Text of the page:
Powhiri: An indigenous example of collaboration from New Zealand

Community member post by Rawiri Smith

Rawiri Smith (biography)

Collaboration is important in New Zealand as a method of bringing communities together to work on complex problems. A useful collaborative model is the Powhiri, practiced by Maori, the indigenous people of New Zealand, for hundreds of years.

The formal welcome to an area in New Zealand is a Maori process known as the Powhiri. The Powhiri recognises the mana of all the participants. One of the most important values of the Maori people is manaaki, or caring for the mana of everyone. The Maori word mana means the importance associated with a person. The performance of a Powhiri acknowledges the importance of a person being welcomed to an area.

The deeper meaning behind the Powhiri process gives more meaning and indicates what should be occurring through the Powhiri. The ground that the welcome is performed across is known as the marae atea and is the most important ground to the people who consider these lands as their home. It is also seen as the realm of Tumatauenga, the god of war. It is the place of debate before going into the wharenui or the meeting house which is the realm of Rongo, the god of peace. Starting the first engagement with a debate doesn’t sound welcoming, but understanding the intricacies of the Powhiri shows how it enables all participants to understand each other.

Powhiri in its widest context means a welcome, but within the word is a greater understanding. The two root words are po or unknown and whiri or plaiting, so a powhiri is the weaving of unknowns. If there are suspected points of difference in the unknown, the marae atea is the place to clear the air. The first stage of the Powhiri can be a wero, or challenge, where a warrior comes out to the visitors with a weapon and a peace offering. In picking up the peace offering, the visitor is honour bound to engage with mana. In this space comes the first voice, the voice of a woman in karanga.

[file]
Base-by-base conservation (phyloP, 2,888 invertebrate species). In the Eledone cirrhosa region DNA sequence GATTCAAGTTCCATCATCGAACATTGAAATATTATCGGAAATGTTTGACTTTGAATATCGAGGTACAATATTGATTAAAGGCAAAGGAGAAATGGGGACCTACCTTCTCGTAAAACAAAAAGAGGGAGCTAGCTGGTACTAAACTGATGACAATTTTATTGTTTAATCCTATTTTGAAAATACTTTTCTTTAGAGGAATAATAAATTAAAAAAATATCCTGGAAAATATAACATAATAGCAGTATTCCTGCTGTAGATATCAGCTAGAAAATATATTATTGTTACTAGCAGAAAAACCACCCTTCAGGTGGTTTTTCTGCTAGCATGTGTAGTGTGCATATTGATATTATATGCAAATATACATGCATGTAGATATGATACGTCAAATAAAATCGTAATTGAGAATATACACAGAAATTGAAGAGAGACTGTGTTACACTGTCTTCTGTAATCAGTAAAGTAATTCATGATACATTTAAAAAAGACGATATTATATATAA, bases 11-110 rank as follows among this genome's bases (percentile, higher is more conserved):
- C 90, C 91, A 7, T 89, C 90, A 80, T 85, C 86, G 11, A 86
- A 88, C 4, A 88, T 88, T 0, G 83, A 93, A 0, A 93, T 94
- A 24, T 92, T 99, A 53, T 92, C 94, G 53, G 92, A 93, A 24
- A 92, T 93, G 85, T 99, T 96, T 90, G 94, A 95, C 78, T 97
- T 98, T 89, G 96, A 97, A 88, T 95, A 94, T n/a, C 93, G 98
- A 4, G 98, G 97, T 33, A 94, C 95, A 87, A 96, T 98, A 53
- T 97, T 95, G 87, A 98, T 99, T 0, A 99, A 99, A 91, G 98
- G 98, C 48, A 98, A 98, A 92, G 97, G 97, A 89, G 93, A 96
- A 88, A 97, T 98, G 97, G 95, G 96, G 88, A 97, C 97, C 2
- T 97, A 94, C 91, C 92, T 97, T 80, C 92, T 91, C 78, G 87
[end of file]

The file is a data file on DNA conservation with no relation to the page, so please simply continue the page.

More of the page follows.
The karanga is the call of welcome, but again within the word is a deeper meaning. Ka can be understood as energy and ranga understood as weaving, so karanga is the weaving of energies. The kaikaranga (the woman performing the karanga) calls a welcome to the visitors and recognises their whakapapa or genealogy as she calls to the spiritual ancestor too. The sound of the karanga connects intensely and visitors feel their spirits touched through reference to the name of their iwi or tribe or the name of the hapu or sub tribes (which is how Maori identify themselves). These names are normally names of ancestors. In this light and spirit, the formal speeches are started.

Whaikorero is the name given to these type of speeches. The deeper meaning again gives a better understanding of how the mana of all participants can be protected, even in a debate. Whai is a search and korero is speech so whaikorero is a spoken search for bringing people together. The debate starts with each person establishing their position, but framed by acknowledging what might be the viewpoints of the others involved. Each speaker looks to how parts of the argument from the others can inform their own position. This involves real listening to what the others involved have to say. This collaborative debate acknowledges the mana of the others.

Each person uses parts of arguments made by others to inform their own position. This requires real listening and acknowledges the mana –  the importance associated with a person – of the others.

Caring for the mana of people (manaaki) when they have similar positions to oneself is easy, whereas manaaki for people with differing, even conflicting, positions is harder.

This is further strengthened in the finishing of the process. While the finishing of the Powhiri is simple, the element of trust is strengthened. The waiata tautoko or supportive song summarises each speech in a concentrated theme. The koha or a donation is laid down by the visitors. Koha comes before any service is given and acknowledges the expenses the hosts will lay out. The hongi or the pressing of noses and the sharing of breath is the physical coming together where the very essence of life, the ha or breath, is shared. The guests then are taken to share some food as they come together. The Powhiri finishes and the visitors are ready to enter the realm of Rongo and further working together.

The Powhiri is a collaborative process that is built on the value of manaaki. When the process is used as a model for collaboration in a wider context, results can be transformative, because it involves real listening and caring for each other.